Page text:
A proposed class action claims New York State officials have left a group of nearly 100 elderly and/or medically vulnerable individuals at a heightened risk of contracting COVID-19 after the group was transferred to a remote facility described as a “prison nursing home,” purportedly to protect them from the virus, last summer.
Filed by three inmates alongside the grassroots Release Aging People in Prison Campaign, the 59-page lawsuit alleges the defendants have placed the collection of inmates and others at a heightened risk of contracting and transmitting the coronavirus amid the pandemic’s “second wave” while undermining the Adirondack facility’s ability to treat this “particularly vulnerable group.”
Among the defendants in the lawsuit are New York Governor Andrew Cuomo, the New York State Department of Corrections and Community Supervision (DOCCS), its acting commissioner, its deputy commissioner and chief medical officer, and the superintendent of the Adirondack Correctional Facility. The lawsuit alleges the defendants have failed to take even rudimentary steps to prevent a “catastrophic” spread of the disease throughout the prison.
“Defendants have not implemented at Adirondack the most basic measures necessary to prevent COVID-19 transmission in the facility,” the complaint alleges. “Defendants are not conducting meaningful testing or screening for symptoms; they have not quarantined or re-tested incarcerated people they knew to be exposed to COVID-19; they do not ensure basic hygiene within the facility; and they have forced people to congregate closely under conditions that make it almost impossible to engage in social distancing.”
The lawsuit claims the plaintiffs and other inmates are “at the mercy of their jailers,” who, the case alleges, have exercised “shocking indifference” toward their needs and placed them directly in the path of a virus to which they are particularly vulnerable.
The risks associated with COVID-19 are “significantly elevated” in prison, where transmission and death rates are notably higher due to the confined conditions, the case relays. The lawsuit notes that the COVID-19 “attack rate,” or the proportion of people exposed to the virus who ultimately become sick, can reach as high as 80 percent in prisons in comparison to the 20- to 30-percent rate in the rest of the U.S.
The plaintiffs argue that although the “most obvious measure” to curb the spread of COVID-19 among prison populations would be to release a significant number of inmates, the defendants chose a different approach. According to the suit, the defendants decided instead to transfer in April 2020 nearly 100 elderly and/or medically vulnerable men housed in other facilities to Adirondack, a 500-bed prison in Ray Brook, New York that the complaint says was essentially converted to a “prison nursing home.” Per the case, DOCCS’s criteria for inmates housed at Adirondack were that the individual must be at least 65 years old, have an underlying health condition and be eligible for placement in a medium-security prison.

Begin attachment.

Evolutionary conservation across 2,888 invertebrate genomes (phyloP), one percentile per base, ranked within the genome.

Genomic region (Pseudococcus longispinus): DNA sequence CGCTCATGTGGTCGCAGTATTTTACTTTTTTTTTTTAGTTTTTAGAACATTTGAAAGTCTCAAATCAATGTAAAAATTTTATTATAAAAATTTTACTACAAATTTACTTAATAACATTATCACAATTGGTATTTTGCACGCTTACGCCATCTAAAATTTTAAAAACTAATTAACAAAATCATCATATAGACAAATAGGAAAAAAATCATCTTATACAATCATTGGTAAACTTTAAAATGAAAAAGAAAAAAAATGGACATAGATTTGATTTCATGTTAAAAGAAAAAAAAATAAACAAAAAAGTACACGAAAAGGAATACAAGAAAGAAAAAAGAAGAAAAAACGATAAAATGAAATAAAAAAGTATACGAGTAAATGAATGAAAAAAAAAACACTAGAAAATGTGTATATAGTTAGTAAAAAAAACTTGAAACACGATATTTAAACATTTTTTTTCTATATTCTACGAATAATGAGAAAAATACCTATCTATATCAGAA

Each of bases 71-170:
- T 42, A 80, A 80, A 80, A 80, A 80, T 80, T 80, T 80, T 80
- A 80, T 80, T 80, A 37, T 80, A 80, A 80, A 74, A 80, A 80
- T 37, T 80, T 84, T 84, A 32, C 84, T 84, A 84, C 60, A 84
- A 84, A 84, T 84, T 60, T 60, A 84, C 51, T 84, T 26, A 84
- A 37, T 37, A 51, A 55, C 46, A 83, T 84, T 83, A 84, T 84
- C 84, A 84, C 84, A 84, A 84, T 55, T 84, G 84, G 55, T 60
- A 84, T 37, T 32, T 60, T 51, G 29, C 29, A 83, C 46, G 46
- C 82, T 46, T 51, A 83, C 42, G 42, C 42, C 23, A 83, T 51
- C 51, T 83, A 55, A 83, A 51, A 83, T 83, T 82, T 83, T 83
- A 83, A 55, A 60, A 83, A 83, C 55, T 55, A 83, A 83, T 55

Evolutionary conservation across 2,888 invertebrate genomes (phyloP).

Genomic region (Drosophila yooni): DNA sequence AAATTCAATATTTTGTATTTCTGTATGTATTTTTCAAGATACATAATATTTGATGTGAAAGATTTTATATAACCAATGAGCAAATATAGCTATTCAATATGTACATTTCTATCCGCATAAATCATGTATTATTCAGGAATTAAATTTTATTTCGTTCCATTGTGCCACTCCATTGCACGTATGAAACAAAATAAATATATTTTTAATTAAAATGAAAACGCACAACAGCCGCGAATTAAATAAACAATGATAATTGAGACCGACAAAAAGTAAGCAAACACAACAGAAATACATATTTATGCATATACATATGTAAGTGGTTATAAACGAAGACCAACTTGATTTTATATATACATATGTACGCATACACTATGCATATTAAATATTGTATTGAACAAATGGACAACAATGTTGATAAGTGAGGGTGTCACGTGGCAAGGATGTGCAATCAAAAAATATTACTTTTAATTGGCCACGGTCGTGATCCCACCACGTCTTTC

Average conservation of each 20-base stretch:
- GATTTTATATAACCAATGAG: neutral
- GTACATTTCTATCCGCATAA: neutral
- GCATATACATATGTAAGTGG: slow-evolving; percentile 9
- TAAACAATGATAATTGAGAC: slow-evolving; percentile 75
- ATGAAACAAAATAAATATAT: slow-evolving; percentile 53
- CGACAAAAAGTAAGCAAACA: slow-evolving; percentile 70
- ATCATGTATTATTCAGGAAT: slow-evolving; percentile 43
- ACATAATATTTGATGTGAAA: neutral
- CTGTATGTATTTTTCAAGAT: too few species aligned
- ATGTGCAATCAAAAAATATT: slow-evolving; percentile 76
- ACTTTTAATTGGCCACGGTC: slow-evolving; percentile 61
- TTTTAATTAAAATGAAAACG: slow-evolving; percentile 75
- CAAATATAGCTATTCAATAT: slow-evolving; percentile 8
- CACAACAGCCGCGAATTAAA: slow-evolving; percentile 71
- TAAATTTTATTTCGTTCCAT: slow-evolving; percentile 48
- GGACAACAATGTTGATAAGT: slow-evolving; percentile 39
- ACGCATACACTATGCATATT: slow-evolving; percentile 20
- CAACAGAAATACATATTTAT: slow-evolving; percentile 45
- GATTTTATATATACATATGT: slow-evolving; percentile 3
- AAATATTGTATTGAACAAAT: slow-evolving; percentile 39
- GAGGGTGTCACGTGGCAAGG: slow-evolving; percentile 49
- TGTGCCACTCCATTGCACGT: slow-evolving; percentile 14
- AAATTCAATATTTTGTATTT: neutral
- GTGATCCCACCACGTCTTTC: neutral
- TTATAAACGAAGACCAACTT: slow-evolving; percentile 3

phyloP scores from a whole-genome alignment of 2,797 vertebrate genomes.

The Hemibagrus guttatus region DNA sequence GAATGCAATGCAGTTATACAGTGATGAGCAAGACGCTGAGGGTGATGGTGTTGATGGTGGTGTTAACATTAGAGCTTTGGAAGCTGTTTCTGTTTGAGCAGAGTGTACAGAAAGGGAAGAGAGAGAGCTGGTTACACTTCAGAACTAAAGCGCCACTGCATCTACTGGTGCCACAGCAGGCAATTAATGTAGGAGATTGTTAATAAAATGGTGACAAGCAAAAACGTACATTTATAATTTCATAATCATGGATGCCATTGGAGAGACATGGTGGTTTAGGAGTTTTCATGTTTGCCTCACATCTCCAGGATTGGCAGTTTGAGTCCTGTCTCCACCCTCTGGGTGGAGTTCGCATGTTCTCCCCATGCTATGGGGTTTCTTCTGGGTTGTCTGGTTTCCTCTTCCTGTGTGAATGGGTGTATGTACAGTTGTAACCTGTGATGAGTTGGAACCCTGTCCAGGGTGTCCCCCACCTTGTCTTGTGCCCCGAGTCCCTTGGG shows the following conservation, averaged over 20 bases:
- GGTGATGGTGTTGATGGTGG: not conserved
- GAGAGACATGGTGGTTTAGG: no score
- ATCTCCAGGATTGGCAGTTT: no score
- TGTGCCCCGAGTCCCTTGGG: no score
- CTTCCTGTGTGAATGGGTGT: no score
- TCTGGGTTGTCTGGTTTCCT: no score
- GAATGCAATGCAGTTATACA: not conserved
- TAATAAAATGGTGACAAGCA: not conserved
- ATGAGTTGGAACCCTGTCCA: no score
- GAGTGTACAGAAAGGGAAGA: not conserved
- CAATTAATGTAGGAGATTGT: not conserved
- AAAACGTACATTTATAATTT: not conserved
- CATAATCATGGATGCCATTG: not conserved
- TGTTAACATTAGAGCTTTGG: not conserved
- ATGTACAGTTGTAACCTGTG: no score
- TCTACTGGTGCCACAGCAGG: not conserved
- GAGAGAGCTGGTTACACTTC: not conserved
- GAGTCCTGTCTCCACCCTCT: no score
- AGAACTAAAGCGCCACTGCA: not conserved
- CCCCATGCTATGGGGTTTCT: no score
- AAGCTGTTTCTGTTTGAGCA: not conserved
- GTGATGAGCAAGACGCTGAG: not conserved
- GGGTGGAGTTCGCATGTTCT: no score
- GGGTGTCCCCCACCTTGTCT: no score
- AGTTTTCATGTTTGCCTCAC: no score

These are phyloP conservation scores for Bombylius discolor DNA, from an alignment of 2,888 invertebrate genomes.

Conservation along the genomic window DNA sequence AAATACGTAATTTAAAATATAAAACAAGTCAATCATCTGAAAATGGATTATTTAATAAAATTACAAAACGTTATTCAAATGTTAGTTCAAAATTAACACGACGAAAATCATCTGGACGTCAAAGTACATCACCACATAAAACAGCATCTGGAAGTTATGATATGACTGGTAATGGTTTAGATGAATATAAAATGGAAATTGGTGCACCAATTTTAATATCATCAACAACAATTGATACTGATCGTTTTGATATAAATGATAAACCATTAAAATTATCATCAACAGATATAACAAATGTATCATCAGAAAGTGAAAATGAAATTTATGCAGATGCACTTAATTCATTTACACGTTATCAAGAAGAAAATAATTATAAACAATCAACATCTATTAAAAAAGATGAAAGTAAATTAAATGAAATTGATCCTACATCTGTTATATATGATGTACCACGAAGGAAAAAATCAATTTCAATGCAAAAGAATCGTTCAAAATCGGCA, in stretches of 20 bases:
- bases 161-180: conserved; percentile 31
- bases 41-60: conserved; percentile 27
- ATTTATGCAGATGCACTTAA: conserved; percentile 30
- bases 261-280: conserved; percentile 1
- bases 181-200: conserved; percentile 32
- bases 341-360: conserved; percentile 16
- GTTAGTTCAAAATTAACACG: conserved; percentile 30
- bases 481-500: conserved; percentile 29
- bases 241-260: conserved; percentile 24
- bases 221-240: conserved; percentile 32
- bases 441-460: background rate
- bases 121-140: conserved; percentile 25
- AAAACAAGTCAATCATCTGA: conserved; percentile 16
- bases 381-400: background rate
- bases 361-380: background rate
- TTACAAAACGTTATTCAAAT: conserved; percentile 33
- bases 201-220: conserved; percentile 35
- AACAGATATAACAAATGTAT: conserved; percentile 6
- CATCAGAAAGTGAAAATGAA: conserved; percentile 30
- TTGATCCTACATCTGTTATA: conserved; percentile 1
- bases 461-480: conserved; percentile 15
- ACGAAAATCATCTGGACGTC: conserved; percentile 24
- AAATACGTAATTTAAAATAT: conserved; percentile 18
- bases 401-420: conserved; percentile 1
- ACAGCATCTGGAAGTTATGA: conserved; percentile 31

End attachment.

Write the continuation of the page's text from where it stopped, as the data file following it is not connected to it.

“Thus, by design, incarcerated people at Adirondack are old, infirm, and unthreatening,” the complaint states. “These are precisely the people that DOCCS should prioritize releasing in light of the COVID-19 crisis.”
Instead of being released, however, the plaintiffs and proposed class members were transported to “a distant and unsuitable place” where the defendants have “made no efforts” to protect them during the pandemic, the lawsuit says. According to the suit, the defendants have failed to test incoming transfers or quarantine people upon their arrival at Adirondack, posing a “grave risk of outbreak.” Moreover, social distancing on the hours-long bus ride to Adirondack and inside the facility is “impossible,” the suit stresses, claiming that many of the housing units have no doors and inmates are forced to maintain close quarters in common areas, bathrooms and the mess hall.
The case goes on to claim that inmates are not provided with sufficient supplies and protective equipment. Per the complaint, prisoners are given “only a few paper face masks” that they must wash and reuse and only two bars of soap every two weeks to use for all their washing needs.
Still further, COVID-19 testing at Adirondack is “sporadic and haphazard at best,” the lawsuit alleges, and the facility, the plaintiffs say, lacks adequate medical facilities to properly care for and quarantine the population in the event of an outbreak.
“The medical facilities and preventive procedures within Adirondack are insufficient to meet the routine needs of the facility’s elderly and infirm population; they are not close to sufficient to prevent or respond to a COVID-19 outbreak,” the complaint reads.
Additionally alleged in the lawsuit is that the Adirondack facility’s medical staff consists of only two nurses, and the surrounding community of Ray Brook lacks the medical resources to handle a potential COVID-19 outbreak, as the closest hospital with a large enough capacity to accept people from prison resides two-and-a-half hours away in Albany.
The lawsuit alleges the defendants’ inaction despite being warned of the dangers posed by conditions at Adirondack amount to violations of the U.S. Constitution, Americans with Disabilities Act and Rehabilitation Act of 1973.
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